During the early years of his reign over Ainos, the city prospered, as attested by six inscriptions which survived into the 20th century. The churches of the Chrysopege and of St. Nicholas were erected at that time. It was also during his tenure that Samothrace came into the possession of the Gattilusio family, for when Bertrandon de la Broquiere visited Ainos in 1433, he wrote that Samothrace was part of Palamede's lands.
He married a woman named Valentina and had six children:
- Giorgio Gattilusio (died 1449), married Helena Notara, daughter of Loukas Notaras.
- Dorino II Gattilusio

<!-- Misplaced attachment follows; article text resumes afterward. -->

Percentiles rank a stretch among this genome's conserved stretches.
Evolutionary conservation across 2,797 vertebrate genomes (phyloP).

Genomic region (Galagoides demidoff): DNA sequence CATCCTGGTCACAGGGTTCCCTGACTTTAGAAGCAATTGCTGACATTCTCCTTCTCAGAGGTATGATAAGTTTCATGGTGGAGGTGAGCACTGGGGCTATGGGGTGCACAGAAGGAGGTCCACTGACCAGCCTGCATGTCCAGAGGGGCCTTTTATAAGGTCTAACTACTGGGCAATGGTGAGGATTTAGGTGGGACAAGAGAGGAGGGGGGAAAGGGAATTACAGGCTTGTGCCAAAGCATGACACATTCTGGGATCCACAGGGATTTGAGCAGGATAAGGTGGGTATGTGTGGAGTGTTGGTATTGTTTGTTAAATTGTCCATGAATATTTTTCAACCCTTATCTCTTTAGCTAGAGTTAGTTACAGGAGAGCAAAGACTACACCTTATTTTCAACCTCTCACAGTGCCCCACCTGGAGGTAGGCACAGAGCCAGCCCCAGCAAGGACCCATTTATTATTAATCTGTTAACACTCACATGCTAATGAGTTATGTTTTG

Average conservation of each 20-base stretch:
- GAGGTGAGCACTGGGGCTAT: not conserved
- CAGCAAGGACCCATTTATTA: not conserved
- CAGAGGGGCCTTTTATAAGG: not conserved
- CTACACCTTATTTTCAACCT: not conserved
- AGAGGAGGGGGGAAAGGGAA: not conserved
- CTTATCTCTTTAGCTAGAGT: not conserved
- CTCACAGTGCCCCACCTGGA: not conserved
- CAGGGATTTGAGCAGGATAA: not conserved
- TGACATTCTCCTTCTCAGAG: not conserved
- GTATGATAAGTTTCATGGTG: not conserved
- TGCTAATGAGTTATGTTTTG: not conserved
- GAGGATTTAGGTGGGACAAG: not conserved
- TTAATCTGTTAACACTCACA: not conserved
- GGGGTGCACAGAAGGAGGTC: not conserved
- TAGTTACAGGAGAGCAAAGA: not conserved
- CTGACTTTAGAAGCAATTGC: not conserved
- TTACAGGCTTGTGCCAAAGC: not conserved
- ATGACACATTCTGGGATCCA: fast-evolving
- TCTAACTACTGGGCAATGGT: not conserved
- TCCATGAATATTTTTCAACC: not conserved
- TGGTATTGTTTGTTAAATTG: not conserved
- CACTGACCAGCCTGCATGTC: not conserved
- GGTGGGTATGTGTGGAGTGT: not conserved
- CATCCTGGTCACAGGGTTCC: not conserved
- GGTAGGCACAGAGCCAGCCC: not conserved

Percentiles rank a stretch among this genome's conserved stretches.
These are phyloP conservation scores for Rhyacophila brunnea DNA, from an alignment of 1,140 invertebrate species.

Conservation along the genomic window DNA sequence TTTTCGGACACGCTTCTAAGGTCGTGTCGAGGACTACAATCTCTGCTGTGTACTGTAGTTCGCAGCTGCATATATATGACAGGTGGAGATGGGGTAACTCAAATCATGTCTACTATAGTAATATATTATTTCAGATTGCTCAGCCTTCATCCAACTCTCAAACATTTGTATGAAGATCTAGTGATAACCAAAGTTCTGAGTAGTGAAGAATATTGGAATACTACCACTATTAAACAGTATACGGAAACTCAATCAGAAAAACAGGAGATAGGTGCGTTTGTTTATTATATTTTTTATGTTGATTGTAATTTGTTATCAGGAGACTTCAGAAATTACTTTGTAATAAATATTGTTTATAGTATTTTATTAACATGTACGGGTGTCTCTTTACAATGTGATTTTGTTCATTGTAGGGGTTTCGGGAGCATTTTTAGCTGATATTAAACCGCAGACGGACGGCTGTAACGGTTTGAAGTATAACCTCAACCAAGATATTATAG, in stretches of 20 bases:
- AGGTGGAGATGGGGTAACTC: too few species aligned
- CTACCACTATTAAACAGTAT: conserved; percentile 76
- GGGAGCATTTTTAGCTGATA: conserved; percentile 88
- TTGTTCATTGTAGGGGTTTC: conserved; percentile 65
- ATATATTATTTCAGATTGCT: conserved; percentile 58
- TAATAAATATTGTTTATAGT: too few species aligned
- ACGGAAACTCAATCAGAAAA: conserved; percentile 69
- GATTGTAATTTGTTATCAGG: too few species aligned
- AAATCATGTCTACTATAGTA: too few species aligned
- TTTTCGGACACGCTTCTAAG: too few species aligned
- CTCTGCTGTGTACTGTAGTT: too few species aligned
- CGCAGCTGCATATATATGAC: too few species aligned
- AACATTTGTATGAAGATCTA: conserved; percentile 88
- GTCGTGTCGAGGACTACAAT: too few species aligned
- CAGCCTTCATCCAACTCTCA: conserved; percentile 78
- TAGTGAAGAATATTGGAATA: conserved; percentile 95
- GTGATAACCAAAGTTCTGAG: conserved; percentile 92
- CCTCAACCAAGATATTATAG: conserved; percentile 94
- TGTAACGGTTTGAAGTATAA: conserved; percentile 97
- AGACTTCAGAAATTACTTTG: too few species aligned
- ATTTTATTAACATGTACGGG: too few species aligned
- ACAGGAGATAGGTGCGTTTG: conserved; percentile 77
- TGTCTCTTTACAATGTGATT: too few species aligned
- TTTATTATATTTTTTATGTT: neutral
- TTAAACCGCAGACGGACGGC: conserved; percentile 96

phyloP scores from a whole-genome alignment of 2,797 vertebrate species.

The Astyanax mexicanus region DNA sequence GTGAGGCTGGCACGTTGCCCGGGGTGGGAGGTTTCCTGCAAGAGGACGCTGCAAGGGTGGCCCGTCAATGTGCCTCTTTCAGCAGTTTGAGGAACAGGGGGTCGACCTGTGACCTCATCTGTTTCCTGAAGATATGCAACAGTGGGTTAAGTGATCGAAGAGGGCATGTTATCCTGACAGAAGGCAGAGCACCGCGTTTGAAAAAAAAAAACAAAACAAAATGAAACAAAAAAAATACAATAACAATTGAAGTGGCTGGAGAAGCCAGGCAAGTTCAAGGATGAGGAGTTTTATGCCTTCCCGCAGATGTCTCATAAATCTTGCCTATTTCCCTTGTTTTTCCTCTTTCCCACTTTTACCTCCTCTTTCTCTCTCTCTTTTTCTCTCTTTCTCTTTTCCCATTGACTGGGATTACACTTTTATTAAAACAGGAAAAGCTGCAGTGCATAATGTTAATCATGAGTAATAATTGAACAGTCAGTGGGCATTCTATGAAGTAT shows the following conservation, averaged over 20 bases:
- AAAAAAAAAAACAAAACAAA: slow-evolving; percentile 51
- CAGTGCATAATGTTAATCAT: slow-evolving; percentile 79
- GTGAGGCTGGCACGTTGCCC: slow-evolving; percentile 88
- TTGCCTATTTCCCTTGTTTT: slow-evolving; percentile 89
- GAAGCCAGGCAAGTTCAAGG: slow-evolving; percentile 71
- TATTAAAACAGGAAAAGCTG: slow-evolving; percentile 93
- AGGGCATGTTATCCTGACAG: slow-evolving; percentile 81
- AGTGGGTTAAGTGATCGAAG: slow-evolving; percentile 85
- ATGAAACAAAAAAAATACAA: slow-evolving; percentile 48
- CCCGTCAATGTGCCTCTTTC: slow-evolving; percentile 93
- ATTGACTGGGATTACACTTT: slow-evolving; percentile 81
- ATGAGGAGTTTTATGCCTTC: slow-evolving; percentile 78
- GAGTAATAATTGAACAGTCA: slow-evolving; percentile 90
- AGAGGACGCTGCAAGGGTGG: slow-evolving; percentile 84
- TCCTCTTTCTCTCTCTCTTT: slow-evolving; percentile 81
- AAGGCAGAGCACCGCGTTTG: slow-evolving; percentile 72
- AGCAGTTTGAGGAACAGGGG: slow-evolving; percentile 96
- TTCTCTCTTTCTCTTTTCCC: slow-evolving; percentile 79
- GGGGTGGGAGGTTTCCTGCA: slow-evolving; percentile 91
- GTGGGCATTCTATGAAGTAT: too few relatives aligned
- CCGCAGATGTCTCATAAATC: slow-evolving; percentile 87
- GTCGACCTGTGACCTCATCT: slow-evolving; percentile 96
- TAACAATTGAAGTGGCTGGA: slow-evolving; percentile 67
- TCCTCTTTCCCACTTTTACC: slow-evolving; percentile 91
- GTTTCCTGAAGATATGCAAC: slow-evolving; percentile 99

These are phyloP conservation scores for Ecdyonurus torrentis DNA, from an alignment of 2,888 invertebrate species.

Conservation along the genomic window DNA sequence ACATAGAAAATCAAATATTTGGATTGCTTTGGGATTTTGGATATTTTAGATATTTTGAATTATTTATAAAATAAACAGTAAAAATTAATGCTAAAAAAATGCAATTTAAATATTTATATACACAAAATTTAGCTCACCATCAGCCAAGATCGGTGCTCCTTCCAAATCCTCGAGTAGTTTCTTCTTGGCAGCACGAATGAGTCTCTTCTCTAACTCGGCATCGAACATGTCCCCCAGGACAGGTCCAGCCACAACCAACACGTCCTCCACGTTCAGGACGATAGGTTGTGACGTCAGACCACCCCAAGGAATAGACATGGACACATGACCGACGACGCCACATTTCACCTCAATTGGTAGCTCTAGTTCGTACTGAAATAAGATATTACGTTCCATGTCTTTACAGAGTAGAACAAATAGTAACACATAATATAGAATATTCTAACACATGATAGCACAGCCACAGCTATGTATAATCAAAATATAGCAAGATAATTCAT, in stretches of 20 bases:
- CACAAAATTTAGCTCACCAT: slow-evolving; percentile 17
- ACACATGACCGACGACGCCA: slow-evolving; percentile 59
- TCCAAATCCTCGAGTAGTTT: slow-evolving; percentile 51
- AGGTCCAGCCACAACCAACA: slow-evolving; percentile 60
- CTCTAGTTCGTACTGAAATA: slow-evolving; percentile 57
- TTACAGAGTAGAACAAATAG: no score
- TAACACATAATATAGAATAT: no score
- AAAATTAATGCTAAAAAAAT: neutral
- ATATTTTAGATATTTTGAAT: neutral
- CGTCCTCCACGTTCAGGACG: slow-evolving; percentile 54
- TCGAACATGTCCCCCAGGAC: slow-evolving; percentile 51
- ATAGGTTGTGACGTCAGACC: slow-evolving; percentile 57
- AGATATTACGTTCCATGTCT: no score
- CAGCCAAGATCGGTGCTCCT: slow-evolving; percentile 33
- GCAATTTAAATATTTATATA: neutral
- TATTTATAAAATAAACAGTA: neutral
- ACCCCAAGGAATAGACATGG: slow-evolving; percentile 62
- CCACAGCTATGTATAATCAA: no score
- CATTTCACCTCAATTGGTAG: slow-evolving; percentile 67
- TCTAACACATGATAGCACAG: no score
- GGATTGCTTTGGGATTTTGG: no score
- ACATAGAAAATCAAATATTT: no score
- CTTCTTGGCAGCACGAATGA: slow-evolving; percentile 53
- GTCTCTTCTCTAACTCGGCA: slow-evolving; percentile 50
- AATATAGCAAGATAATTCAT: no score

- Caterina Gattilusio, married Marino Doria
- Ginevra Gattilusio (died shortly aft. 3 May 1489), married Lodovico di Campofregoso, Doge of Genoa (died 1498)
- Constanza Gattilusio, married Gian Galeazzo di Campofregoso, brother of Lodovico
- A daughter who was married to her cousin Francesco III of Thasos, without issue
- Anthony Luttrell, "John V's Daughters: A Palaiologan Puzzle", Dumbarton Oaks Papers, 40 (1986), p. 109
- William Miller, "The Gattilusj of Lesbos (1355–1462)", Byzantinische Zeitschrift 22 (1913), pp. 419f
- Thierry Ganchou, "Héléna Notara Gateliousaina d'Ainos et le Sankt Peterburg Bibl.Publ.gr. 243", Revue des études byzantines, 56 (1998), pp. 141-168.
- Miller, "The Gattilusj", p. 431
- Miller, "The Gattilusj", p. 421
- Marek, Miroslav. "Gattilusio family". Genealogy.EU.
|This article about Greek history is a stub. You can help Wikipedia by expanding it.|
|This biography of an Italian noble is a stub. You can help Wikipedia by expanding it.|